Is life online quashing perennial social anxiety?
Remember… what it used to feel like to sit at home and mindlessly sofa-scroll through snapshots of other people’s eventful lives? You’d see holidays to exotic places; Instagram stars wearing enviable outfits; glamourous couples going out for extravagant meals; engagements; weddings; parties, the lot. Perhaps you’d be inspired to make similar plans, or maybe you’d just feel dampened about the fact you’re doing nothing worth photographing.
But now… people are sitting on their sofas by necessity. FOMO, or “fear of missing out”, has been swiftly replaced by the fear of going out, thanks to widespread concern over the spread of coronavirus. ‘Sanitize don’t fraternize’ is the rule of thumb, and social gatherings, like the infamous Derby Dinner Party, incite widespread public shaming. Instead people are embracing Netflix marathons, reading weighty non-fiction books and baking sourdough, whilst quietly revelling in the fact that everyone is missing out on public socialisation. So on the surface it would seem as if ‘FOMO’ as we know it has become another victim of the virus.
Or does FOMO now just manifest itself in smaller, more inconsequential ways? Perhaps you found it creeping up on you when your friends had a ‘Houseparty’ without you; perhaps you haven’t been tagged in one of those Instagram Story challenges that require you to draw a picture of a carrot or run 5km. There is a certain pressure to do everything and be everywhere (virtually of course), because what possible excuse could you have?! And alongside these viral challenges and banana bread baking sessions, people are using Instagram Stories to fiercely document their virtual socialisation in place of pictures of them and their friends at the pub. These are all valid FOMO triggers, so does this mean we are all hardwired to feel some degree of anxiety about our social activity and presence, even when strict regulations have been imposed the very act of socialising?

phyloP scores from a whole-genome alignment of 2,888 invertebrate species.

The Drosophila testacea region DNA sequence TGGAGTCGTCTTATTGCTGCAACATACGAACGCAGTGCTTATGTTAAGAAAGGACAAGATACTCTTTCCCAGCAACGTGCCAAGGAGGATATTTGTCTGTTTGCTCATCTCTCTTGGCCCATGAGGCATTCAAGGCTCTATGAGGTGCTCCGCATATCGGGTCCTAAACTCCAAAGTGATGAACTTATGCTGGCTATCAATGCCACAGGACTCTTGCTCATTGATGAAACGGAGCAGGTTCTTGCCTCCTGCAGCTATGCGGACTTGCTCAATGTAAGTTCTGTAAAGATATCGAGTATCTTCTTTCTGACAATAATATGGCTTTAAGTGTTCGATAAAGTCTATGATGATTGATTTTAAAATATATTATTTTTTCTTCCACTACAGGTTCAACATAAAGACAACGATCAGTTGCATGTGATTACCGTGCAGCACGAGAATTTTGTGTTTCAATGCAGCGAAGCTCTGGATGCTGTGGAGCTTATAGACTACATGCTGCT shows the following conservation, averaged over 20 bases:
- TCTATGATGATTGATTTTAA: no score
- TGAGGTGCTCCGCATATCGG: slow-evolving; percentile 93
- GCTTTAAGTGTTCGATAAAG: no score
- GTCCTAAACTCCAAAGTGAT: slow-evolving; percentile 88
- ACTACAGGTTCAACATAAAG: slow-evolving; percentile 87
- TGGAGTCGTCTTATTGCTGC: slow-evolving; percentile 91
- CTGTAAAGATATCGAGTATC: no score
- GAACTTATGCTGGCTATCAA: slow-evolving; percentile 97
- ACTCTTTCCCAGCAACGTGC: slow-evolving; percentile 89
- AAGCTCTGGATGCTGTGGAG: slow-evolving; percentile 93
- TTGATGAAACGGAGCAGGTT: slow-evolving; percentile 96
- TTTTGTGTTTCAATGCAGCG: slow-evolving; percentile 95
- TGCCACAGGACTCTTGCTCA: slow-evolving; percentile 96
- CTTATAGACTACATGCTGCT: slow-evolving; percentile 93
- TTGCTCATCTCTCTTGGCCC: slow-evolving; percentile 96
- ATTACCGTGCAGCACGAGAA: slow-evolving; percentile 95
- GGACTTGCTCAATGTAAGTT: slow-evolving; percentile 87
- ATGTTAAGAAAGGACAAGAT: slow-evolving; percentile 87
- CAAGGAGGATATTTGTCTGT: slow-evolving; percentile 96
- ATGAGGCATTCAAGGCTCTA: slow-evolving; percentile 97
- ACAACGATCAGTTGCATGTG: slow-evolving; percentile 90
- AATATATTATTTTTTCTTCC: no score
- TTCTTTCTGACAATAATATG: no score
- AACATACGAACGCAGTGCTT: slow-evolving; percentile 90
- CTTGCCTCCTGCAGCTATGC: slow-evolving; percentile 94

However you see it, coronavirus has fundamentally changed the way we use social media. The likes of Houseparty, Facebook, Instagram Twitter etc. are now indispensable under the ‘new normal’. They are filling the void of physical interaction and keeping us connected in this otherwise disconnected world.
So what are the implications for life online after the virus subsides?
Users will learn to use social media (more) intuitively: PCV (pre-coronavirus), there was no doubt that ‘ego’ was social media’s middle name, but now users are embracing the likes of Instagram and Facebook to actively engage and connect with friends, family and followers. I’m not saying we’ve seen the end of mindless sofa-scrolling and narcissistic posting, but let’s hope this more harmonious and mature use of social media outlives coronavirus.
Social media platforms will better their services: Twitter and Facebook have been muttering for years about fixing their services to improve the negative impact they have on mental health, but thus far the steps they’ve taken have fallen short. However, this public health disaster exposes how valuable social media can be when it is used to foster genuine social connection, rather than being weaponised to build social status. Facebook and Twitter should read these signals and harness the bubbling sense of community to build healthier versions of their products in the future.
Community builders will be richly rewarded: We will emerge out of ‘All This’ knowing who we turned to online, be it influencers, brands or social groups, to feel inspired during the crisis. Those that wielded social media to creative positivity and build supportive communities will see a return in investment, as followers flock back to get a real piece of the pie once life is taken offline. By the same token, the brands and influencers who have lacked sensitivity through irresponsible advertising, or felt unnecessarily ‘preachy’, will suffer in the long run.
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